Lithium & Other Battery Mineral Experts: 30–50% EV Market Share in 2030 = Upper Limit
I’ve spoken to half a dozen or so EV battery mineral experts in the past several months with one prime objective: understanding how much battery mineral supply can ramp up by 2030 and what that means for potential market share of electric vehicles in the overall auto market. Naturally, my top hope would be getting someone to tell me, “Oh, yeah, we could reach 100% EV market share in 2030.” Or even 70% or so. Unfortunately, that’s just not the reality of the battery supply chain according to everyone I’ve talked to.
This is not a problem of the Earth’s fundamental raw material supply, as I think every big fan of electric vehicles knows. However, the market’s capacity to actually extract and process EV battery minerals is a limiting factor for growth in this timeframe, and even Elon Musk has acknowledged this.
There is a bit of a critical assumption here that goes beyond the EV or battery market, though. EV market share will depend on how big the overall auto market is as well as how big the EV market is. Many EV market share forecasts for 2030 assume an overall auto market of about 100 million units. Naturally, while 50 million EVs would be 50% of a 100 million vehicle market, if demand for non-EVs collapsed (for some reason) and the overall auto market ended up being 50 million units in size, 50 million EVs would be 100% of the market. So, this broader question of what the market beyond EVs will be is critical for coming up with an EV market share forecast (i.e., guess).
BloombergNEF expects 26% plugin vehicle market share in 2030 in a market that doesn’t quite get to 100 million vehicles a year — hitting about 25 million plugin vehicle sales a year by then. (Recall that Tesla alone is targeting production of 20 million vehicles a year by then, and Volkswagen is aiming to produce about 5 million. Volvo plans to be 100% electric by then.) For much more on BloombergNEF’s perspective, listen to my interview with Logan Goldie-Scot, Head of Clean Power Research at BloombergNEF.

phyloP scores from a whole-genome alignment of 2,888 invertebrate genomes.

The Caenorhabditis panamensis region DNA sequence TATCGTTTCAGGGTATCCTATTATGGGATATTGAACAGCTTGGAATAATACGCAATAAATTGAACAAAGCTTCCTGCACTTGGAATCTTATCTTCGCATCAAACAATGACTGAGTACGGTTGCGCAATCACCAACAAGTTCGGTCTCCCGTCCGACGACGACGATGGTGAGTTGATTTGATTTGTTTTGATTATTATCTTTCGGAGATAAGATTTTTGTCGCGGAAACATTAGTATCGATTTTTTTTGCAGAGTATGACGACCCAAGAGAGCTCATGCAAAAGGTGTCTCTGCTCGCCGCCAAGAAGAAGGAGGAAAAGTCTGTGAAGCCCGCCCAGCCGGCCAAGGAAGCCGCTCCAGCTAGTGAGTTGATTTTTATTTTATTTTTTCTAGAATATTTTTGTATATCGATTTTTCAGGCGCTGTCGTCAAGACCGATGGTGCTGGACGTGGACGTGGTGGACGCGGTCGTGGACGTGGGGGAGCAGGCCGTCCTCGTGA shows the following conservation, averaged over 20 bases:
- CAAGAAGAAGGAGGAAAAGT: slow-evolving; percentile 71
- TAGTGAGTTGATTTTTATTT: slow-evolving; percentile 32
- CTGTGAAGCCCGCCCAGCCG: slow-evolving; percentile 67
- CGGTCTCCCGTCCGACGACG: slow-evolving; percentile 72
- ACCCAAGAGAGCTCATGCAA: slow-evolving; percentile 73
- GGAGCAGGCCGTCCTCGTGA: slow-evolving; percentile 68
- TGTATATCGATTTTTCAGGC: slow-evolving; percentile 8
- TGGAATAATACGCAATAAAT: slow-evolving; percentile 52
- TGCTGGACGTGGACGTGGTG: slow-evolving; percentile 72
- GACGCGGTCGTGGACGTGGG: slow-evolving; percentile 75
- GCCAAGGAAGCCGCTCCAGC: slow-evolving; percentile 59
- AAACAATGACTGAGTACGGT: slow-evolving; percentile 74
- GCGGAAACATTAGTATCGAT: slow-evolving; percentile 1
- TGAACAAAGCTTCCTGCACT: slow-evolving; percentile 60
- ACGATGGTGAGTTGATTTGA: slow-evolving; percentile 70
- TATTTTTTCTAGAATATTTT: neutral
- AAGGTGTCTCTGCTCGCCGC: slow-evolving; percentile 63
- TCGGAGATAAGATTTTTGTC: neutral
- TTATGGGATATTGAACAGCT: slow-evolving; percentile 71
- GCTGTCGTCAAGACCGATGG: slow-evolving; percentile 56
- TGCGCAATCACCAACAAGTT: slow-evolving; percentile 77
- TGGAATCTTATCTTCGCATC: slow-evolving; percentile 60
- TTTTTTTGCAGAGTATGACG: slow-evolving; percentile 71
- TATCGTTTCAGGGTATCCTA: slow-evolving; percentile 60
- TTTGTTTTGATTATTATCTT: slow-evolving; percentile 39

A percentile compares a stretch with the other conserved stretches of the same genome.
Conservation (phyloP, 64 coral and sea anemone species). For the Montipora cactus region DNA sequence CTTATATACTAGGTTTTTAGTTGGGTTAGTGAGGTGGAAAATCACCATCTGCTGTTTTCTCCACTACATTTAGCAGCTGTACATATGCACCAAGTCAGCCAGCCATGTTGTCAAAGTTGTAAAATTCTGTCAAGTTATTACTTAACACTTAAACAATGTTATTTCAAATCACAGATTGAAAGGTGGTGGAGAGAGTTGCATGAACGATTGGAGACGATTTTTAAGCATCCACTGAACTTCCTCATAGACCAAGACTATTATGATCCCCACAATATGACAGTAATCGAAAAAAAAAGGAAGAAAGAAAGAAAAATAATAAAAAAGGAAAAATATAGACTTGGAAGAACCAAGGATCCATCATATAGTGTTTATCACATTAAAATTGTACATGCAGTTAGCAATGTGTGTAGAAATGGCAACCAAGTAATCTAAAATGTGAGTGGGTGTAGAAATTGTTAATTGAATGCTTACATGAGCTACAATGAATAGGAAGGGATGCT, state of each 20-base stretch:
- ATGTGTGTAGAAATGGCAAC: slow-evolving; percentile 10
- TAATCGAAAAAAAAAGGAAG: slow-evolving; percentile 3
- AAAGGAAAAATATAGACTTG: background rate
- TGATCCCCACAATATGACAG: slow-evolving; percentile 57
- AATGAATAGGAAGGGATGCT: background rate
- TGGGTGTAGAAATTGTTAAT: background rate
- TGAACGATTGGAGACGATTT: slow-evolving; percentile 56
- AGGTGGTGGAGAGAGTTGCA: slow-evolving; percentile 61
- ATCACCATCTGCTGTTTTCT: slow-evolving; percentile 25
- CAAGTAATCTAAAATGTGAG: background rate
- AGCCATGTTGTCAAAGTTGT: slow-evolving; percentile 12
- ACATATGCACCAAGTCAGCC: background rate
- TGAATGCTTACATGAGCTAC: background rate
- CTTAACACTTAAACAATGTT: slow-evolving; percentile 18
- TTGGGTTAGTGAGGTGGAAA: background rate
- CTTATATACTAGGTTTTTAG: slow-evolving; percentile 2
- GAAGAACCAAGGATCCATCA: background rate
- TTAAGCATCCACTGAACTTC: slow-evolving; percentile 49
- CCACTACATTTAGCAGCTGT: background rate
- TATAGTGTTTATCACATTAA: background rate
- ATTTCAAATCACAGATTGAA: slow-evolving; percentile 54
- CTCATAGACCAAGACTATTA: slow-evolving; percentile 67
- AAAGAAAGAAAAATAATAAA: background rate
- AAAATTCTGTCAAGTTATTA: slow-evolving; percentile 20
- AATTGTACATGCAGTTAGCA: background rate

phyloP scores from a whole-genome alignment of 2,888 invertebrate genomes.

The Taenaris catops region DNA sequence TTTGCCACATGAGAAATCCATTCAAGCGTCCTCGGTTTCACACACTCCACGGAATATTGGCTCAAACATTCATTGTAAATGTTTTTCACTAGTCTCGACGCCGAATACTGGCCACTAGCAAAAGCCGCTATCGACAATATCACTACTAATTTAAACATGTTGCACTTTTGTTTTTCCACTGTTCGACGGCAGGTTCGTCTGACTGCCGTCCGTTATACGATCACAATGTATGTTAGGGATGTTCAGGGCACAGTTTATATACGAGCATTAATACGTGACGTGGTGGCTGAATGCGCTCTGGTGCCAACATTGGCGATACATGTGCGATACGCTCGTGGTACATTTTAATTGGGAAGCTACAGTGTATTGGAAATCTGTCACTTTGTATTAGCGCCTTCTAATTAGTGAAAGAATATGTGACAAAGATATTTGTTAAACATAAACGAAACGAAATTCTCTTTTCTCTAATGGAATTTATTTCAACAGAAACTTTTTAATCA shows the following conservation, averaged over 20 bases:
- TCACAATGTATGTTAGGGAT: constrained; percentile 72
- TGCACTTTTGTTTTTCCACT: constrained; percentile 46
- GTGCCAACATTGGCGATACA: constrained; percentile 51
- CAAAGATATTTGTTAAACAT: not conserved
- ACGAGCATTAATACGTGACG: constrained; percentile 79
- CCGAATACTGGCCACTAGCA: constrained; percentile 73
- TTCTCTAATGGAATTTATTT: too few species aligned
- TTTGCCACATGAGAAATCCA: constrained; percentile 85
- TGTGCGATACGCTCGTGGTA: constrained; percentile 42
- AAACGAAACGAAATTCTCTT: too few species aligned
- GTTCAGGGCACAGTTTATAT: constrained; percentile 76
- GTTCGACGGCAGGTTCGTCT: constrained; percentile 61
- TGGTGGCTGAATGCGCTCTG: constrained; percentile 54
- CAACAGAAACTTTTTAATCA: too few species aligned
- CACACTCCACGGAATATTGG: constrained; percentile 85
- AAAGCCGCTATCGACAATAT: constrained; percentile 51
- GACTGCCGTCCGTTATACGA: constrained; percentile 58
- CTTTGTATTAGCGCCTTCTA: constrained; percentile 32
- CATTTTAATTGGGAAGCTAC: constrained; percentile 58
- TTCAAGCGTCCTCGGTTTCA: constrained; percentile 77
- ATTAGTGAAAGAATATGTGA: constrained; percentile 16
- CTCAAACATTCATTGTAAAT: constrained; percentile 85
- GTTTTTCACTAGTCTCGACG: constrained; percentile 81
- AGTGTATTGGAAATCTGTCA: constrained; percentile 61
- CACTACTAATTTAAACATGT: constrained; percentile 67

In a similar vein, in a recent interview with Josh Goldman, cofounder and CFO/CTO at KoBold Metals, Goldman told me that he saw 30–40% market share (of a 105–110 million vehicle a year market) as the upper limit, and sees 30% as a much more realistic but still ambitious expectation. That would be about 30–44 million plugin vehicles a year, and even the lower end will be very difficult to achieve from a base mineral perspective, according to Goldman.
Notably, both of those forecasts include plugin hybrids, which I’ll come back to in a moment.
Here’s a lithium company exec — Jonathan Evans, Director, CEO, & President of Lithium Americas Corp (which I own some shares of) — saying it’s going to be really hard for the industry to get to 30% EVs by 2030 and talking at length about the market (saying many of the same things the others said in the interviews above):
That basically lines up precisely with BloombergNEF’s forecast.
In an interview I conducted with Caspar Rawles, Head of Price Assessments at Benchmark Mineral Intelligence, Rawles noted that Tesla’s lithium target for 2030 is equal to the pipeline for the rest of the world combined. If you assume Tesla does hit its target of producing 20 million vehicles a year by 2030, and you assume batteries in EVs in the rest of the market are approximately the same capacity on average as Tesla’s, then you’re looking at an EV market of 40 million units per year. Again, that’s with Tesla reaching 20 million vehicles a year, which none of these experts seem super confident is possible, and the rest of the market combined also reaching 20 million vehicles a year. That 40 million total is basically the upper portion of Josh Goldman’s forecast (which he didn’t seem to really think was likely/practical, and which also included plugin hybrids). It’s well above BloombergNEF’s forecast of 25 million.
As I noted at the top, a forecaster’s assumption for the overall auto market is critical to any projection for EV market share. If fossil fuel vehicle sales do collapse in the face of growing electric vehicle competitiveness, adoption, and awareness, that could potentially bring down the overall auto market if EV production capacity isn’t high enough to match demand. If robotaxis become the norm, that could also bring down auto market volumes (vehicles would drive many more miles a year on average), but it would also throw other wrenches into the equation — larger batteries may be more important.